Did Goldman sabotage BP’s blowout preventer?

By Rob Cox
June 7, 2010

Did Goldman Sachs sabotage the blowout preventer on BP’s doomed Deepwater Horizon well? Of course it didn’t. But the British oil giant’s troubles in the Gulf of Mexico have certainly handed GoldmanĀ  a public relations reprieve. Similarly, the Wall Street firm’s travails following accusations of fraud took Toyota Motor’s recall woes off the front pages.

There’s no obvious link between a bank, an oil driller and a carmaker. But the reputational struggles of these three global giants suggest one lesson that won’t be lost on shrewd corporations: the court of public opinion — led by the political class and including the press — only appears capable of coping with one villain at a time.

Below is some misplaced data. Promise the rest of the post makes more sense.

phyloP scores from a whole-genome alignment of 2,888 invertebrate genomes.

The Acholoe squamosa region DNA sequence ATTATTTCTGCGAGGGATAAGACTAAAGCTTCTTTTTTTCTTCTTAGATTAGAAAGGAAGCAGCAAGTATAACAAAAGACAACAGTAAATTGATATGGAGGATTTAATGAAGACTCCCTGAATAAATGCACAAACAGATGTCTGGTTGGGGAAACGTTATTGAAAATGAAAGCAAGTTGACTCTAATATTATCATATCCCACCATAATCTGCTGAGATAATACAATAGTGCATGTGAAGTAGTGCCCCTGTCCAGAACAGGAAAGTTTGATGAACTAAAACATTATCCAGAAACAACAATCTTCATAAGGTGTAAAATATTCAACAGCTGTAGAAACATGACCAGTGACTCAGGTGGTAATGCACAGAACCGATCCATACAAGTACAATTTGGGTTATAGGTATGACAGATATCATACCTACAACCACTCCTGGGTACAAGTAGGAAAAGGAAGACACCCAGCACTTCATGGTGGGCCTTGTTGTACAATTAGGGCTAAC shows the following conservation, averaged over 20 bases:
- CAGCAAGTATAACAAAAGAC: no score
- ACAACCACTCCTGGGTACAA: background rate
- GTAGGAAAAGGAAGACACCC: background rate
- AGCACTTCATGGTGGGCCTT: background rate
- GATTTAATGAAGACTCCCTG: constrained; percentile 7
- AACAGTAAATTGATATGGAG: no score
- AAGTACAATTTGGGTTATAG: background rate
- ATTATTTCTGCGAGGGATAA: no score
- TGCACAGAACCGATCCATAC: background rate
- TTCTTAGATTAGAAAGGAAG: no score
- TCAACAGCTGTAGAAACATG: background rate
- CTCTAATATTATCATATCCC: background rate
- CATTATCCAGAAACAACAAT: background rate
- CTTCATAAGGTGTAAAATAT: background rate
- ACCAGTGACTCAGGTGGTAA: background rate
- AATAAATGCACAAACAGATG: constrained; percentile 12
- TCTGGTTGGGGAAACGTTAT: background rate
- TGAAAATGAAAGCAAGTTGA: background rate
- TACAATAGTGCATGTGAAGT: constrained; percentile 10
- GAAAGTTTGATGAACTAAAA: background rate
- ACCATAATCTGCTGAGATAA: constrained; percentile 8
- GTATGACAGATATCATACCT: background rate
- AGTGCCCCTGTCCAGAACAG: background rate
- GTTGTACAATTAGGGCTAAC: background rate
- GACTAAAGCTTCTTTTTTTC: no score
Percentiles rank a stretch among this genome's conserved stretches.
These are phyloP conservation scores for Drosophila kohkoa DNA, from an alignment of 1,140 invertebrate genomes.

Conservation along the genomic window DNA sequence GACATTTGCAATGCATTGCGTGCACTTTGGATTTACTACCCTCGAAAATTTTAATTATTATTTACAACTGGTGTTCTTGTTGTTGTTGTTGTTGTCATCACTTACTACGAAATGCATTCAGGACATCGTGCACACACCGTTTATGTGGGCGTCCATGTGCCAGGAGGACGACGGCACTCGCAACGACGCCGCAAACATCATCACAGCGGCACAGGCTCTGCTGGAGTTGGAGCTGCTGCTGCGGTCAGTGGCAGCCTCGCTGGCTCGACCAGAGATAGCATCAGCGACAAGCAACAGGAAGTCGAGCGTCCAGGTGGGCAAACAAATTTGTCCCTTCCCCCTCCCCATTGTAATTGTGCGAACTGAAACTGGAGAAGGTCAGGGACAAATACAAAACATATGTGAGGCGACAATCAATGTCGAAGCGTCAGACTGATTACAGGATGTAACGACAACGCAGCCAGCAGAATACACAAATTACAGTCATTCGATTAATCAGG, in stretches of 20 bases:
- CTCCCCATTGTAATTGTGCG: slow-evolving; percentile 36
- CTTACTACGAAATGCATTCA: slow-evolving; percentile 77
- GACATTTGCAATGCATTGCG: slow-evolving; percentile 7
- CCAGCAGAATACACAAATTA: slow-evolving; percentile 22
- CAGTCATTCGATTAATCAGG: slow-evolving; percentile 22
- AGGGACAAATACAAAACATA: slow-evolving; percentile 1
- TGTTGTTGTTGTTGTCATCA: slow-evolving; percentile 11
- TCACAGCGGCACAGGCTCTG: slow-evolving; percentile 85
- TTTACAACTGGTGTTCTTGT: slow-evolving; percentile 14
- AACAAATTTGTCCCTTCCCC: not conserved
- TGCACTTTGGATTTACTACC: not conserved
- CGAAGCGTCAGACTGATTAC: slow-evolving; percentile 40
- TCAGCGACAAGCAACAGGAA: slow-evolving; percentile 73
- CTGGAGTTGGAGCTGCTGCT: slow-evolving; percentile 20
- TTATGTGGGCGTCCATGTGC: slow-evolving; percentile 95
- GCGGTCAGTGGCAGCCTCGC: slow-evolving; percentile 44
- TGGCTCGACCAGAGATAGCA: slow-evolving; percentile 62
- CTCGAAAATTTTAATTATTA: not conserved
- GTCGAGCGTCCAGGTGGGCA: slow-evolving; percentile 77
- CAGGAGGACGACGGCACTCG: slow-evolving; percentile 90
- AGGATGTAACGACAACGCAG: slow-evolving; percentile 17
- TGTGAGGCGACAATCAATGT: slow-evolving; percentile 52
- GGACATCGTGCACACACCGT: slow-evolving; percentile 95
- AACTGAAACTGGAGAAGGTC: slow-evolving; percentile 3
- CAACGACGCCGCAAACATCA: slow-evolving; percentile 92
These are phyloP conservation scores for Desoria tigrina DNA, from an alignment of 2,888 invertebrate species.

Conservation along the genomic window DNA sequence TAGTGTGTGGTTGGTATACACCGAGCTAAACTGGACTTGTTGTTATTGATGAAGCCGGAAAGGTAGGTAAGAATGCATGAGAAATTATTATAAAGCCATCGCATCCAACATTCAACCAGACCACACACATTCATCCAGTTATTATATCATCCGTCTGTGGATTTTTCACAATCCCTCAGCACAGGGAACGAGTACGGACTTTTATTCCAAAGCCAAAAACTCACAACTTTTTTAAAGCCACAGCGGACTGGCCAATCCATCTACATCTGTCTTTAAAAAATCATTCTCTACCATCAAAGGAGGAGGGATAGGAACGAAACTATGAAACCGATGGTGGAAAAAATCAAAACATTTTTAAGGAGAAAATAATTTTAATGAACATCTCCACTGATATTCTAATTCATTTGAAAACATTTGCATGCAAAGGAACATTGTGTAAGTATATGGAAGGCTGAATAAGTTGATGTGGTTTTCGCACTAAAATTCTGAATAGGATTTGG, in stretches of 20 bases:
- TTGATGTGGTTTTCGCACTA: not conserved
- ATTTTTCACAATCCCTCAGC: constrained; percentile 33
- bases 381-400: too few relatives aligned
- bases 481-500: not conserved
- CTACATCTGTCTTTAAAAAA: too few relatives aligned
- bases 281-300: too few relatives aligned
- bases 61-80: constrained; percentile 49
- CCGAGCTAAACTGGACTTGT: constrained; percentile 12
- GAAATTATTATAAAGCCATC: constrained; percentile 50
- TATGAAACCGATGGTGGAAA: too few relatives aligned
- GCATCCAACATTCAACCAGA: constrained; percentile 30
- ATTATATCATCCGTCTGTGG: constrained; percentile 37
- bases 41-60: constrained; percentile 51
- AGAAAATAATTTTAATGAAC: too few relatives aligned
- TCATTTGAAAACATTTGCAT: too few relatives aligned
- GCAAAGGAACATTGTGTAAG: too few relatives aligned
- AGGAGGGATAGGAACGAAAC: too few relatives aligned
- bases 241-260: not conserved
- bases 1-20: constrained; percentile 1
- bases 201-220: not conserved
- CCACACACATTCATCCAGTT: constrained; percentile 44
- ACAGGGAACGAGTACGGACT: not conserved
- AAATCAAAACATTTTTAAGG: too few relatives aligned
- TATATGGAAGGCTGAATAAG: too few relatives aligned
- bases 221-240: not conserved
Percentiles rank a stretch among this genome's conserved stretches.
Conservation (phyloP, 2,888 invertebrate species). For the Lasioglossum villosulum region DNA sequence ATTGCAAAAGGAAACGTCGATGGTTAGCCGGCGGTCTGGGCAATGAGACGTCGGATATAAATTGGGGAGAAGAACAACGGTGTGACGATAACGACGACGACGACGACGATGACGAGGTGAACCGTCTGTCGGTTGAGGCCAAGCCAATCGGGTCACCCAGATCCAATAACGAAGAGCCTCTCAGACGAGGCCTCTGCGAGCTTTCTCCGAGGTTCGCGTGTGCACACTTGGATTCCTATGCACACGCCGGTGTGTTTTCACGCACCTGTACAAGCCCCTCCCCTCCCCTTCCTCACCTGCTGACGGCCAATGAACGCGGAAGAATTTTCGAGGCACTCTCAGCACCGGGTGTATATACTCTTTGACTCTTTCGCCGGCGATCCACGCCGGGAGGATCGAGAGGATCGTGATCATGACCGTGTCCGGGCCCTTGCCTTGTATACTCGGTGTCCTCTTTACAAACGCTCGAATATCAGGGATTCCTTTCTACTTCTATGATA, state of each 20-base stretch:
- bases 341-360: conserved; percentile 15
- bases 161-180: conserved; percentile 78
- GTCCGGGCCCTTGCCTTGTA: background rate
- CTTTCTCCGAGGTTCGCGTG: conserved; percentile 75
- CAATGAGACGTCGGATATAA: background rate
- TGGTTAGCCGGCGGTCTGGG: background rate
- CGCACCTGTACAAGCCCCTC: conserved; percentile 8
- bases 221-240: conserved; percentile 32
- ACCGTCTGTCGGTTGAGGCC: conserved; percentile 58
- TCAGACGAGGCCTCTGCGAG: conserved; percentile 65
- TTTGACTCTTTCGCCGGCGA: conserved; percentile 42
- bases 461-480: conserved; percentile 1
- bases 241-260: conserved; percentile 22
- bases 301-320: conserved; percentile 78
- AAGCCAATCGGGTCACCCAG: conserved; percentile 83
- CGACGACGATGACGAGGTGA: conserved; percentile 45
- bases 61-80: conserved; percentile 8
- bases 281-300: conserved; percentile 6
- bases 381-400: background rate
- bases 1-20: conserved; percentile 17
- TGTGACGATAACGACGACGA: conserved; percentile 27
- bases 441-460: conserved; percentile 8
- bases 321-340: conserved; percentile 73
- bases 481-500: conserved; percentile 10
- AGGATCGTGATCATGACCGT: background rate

That, at least, is the impression from a cursory news search using Factiva. In the three months leading to March 19, Toyota was cited in three times as many articles mentioning the word “scandal” as Goldman. In the month to May 19 the quantum shifted six to one in favor of Goldman. BP has now eclipsed them both.

Now this may just be a case of regulators and politicians — and perhaps reporters — failing to multitask. Even the most energized lawmaker can only hold one hearing at a time. But the impression left raises questions about the intent and seriousness of inquiry.

The objective in going after corporations should not be to score political points or even put a few executives behind bars. The broader public interest is better served by determining where the government’s regulatory apparatus — whether designed to protect investors, car buyers or brown pelicans — fell short and how to improve it.

After all, however socially responsible a corporation may be or claim to be, it is answerable to its stockholders. That’s no excuse to cut corners and undershoot the standards required by regulation and simple professionalism. But a primary concern is always going to be profits.